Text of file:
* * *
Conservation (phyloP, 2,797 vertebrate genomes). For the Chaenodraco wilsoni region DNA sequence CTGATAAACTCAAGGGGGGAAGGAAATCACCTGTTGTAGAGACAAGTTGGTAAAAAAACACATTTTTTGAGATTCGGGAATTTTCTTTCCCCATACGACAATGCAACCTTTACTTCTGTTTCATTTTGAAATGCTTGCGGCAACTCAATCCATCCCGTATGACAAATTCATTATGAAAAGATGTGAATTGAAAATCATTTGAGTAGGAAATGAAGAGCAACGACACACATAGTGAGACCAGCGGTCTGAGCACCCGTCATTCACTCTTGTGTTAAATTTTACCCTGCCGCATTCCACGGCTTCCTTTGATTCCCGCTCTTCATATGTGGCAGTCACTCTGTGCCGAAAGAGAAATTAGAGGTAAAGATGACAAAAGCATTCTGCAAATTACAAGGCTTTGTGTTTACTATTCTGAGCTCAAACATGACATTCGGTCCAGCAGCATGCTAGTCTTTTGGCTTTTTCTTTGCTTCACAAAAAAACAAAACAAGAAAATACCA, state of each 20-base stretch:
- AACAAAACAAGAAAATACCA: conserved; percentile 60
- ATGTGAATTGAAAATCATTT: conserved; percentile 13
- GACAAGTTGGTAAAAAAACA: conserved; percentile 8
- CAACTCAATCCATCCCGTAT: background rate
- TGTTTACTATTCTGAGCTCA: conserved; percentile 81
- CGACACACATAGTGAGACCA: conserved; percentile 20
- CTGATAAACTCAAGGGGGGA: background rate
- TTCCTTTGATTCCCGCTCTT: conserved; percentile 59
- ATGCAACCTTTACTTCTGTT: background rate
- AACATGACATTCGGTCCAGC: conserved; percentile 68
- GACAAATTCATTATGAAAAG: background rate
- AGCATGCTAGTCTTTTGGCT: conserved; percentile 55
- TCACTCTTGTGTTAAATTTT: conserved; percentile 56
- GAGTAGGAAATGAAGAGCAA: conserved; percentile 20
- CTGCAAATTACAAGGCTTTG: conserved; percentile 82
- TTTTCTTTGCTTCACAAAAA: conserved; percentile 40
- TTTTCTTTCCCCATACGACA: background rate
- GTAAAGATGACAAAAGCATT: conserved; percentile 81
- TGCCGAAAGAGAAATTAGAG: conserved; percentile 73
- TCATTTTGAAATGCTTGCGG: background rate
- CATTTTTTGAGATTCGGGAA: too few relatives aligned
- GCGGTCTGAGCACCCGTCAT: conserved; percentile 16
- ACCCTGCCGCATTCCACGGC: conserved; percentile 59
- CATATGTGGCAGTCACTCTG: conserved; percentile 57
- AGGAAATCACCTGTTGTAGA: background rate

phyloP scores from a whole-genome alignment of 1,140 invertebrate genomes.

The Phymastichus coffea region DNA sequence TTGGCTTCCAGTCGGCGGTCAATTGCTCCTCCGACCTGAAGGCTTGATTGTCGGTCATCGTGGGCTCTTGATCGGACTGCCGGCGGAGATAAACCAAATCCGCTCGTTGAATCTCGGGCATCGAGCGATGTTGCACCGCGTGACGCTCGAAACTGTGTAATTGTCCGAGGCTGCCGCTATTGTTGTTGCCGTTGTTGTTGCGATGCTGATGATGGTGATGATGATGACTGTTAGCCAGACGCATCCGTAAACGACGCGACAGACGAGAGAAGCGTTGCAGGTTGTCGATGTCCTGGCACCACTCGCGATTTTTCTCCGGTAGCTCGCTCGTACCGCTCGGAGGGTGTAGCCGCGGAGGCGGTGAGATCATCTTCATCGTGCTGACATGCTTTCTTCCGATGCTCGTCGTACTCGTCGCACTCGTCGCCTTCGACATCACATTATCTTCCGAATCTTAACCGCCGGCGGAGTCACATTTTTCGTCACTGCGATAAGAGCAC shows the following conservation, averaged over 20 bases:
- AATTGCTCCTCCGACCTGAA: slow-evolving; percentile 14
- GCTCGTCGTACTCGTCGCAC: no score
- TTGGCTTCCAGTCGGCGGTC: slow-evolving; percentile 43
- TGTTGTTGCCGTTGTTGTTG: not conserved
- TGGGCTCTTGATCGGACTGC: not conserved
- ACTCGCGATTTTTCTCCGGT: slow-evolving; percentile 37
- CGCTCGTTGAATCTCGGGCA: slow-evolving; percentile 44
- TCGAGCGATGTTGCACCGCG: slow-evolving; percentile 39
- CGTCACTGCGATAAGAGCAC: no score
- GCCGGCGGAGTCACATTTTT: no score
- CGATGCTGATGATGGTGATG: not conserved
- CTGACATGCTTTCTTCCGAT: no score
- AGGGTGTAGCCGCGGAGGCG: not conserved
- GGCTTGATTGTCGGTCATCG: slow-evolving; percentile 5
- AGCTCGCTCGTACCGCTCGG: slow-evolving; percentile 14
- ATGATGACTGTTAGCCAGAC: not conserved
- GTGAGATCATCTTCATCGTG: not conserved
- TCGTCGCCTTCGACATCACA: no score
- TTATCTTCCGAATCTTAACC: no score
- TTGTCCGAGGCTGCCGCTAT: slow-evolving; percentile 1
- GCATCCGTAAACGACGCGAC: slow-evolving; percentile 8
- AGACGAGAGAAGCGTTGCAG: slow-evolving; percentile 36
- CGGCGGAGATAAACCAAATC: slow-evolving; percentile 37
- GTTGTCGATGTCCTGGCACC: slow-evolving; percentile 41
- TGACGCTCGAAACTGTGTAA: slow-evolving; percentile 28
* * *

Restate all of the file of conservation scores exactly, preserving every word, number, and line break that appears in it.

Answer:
Conservation (phyloP, 2,797 vertebrate genomes). For the Chaenodraco wilsoni region DNA sequence CTGATAAACTCAAGGGGGGAAGGAAATCACCTGTTGTAGAGACAAGTTGGTAAAAAAACACATTTTTTGAGATTCGGGAATTTTCTTTCCCCATACGACAATGCAACCTTTACTTCTGTTTCATTTTGAAATGCTTGCGGCAACTCAATCCATCCCGTATGACAAATTCATTATGAAAAGATGTGAATTGAAAATCATTTGAGTAGGAAATGAAGAGCAACGACACACATAGTGAGACCAGCGGTCTGAGCACCCGTCATTCACTCTTGTGTTAAATTTTACCCTGCCGCATTCCACGGCTTCCTTTGATTCCCGCTCTTCATATGTGGCAGTCACTCTGTGCCGAAAGAGAAATTAGAGGTAAAGATGACAAAAGCATTCTGCAAATTACAAGGCTTTGTGTTTACTATTCTGAGCTCAAACATGACATTCGGTCCAGCAGCATGCTAGTCTTTTGGCTTTTTCTTTGCTTCACAAAAAAACAAAACAAGAAAATACCA, state of each 20-base stretch:
- AACAAAACAAGAAAATACCA: conserved; percentile 60
- ATGTGAATTGAAAATCATTT: conserved; percentile 13
- GACAAGTTGGTAAAAAAACA: conserved; percentile 8
- CAACTCAATCCATCCCGTAT: background rate
- TGTTTACTATTCTGAGCTCA: conserved; percentile 81
- CGACACACATAGTGAGACCA: conserved; percentile 20
- CTGATAAACTCAAGGGGGGA: background rate
- TTCCTTTGATTCCCGCTCTT: conserved; percentile 59
- ATGCAACCTTTACTTCTGTT: background rate
- AACATGACATTCGGTCCAGC: conserved; percentile 68
- GACAAATTCATTATGAAAAG: background rate
- AGCATGCTAGTCTTTTGGCT: conserved; percentile 55
- TCACTCTTGTGTTAAATTTT: conserved; percentile 56
- GAGTAGGAAATGAAGAGCAA: conserved; percentile 20
- CTGCAAATTACAAGGCTTTG: conserved; percentile 82
- TTTTCTTTGCTTCACAAAAA: conserved; percentile 40
- TTTTCTTTCCCCATACGACA: background rate
- GTAAAGATGACAAAAGCATT: conserved; percentile 81
- TGCCGAAAGAGAAATTAGAG: conserved; percentile 73
- TCATTTTGAAATGCTTGCGG: background rate
- CATTTTTTGAGATTCGGGAA: too few relatives aligned
- GCGGTCTGAGCACCCGTCAT: conserved; percentile 16
- ACCCTGCCGCATTCCACGGC: conserved; percentile 59
- CATATGTGGCAGTCACTCTG: conserved; percentile 57
- AGGAAATCACCTGTTGTAGA: background rate

phyloP scores from a whole-genome alignment of 1,140 invertebrate genomes.

The Phymastichus coffea region DNA sequence TTGGCTTCCAGTCGGCGGTCAATTGCTCCTCCGACCTGAAGGCTTGATTGTCGGTCATCGTGGGCTCTTGATCGGACTGCCGGCGGAGATAAACCAAATCCGCTCGTTGAATCTCGGGCATCGAGCGATGTTGCACCGCGTGACGCTCGAAACTGTGTAATTGTCCGAGGCTGCCGCTATTGTTGTTGCCGTTGTTGTTGCGATGCTGATGATGGTGATGATGATGACTGTTAGCCAGACGCATCCGTAAACGACGCGACAGACGAGAGAAGCGTTGCAGGTTGTCGATGTCCTGGCACCACTCGCGATTTTTCTCCGGTAGCTCGCTCGTACCGCTCGGAGGGTGTAGCCGCGGAGGCGGTGAGATCATCTTCATCGTGCTGACATGCTTTCTTCCGATGCTCGTCGTACTCGTCGCACTCGTCGCCTTCGACATCACATTATCTTCCGAATCTTAACCGCCGGCGGAGTCACATTTTTCGTCACTGCGATAAGAGCAC shows the following conservation, averaged over 20 bases:
- AATTGCTCCTCCGACCTGAA: slow-evolving; percentile 14
- GCTCGTCGTACTCGTCGCAC: no score
- TTGGCTTCCAGTCGGCGGTC: slow-evolving; percentile 43
- TGTTGTTGCCGTTGTTGTTG: not conserved
- TGGGCTCTTGATCGGACTGC: not conserved
- ACTCGCGATTTTTCTCCGGT: slow-evolving; percentile 37
- CGCTCGTTGAATCTCGGGCA: slow-evolving; percentile 44
- TCGAGCGATGTTGCACCGCG: slow-evolving; percentile 39
- CGTCACTGCGATAAGAGCAC: no score
- GCCGGCGGAGTCACATTTTT: no score
- CGATGCTGATGATGGTGATG: not conserved
- CTGACATGCTTTCTTCCGAT: no score
- AGGGTGTAGCCGCGGAGGCG: not conserved
- GGCTTGATTGTCGGTCATCG: slow-evolving; percentile 5
- AGCTCGCTCGTACCGCTCGG: slow-evolving; percentile 14
- ATGATGACTGTTAGCCAGAC: not conserved
- GTGAGATCATCTTCATCGTG: not conserved
- TCGTCGCCTTCGACATCACA: no score
- TTATCTTCCGAATCTTAACC: no score
- TTGTCCGAGGCTGCCGCTAT: slow-evolving; percentile 1
- GCATCCGTAAACGACGCGAC: slow-evolving; percentile 8
- AGACGAGAGAAGCGTTGCAG: slow-evolving; percentile 36
- CGGCGGAGATAAACCAAATC: slow-evolving; percentile 37
- GTTGTCGATGTCCTGGCACC: slow-evolving; percentile 41
- TGACGCTCGAAACTGTGTAA: slow-evolving; percentile 28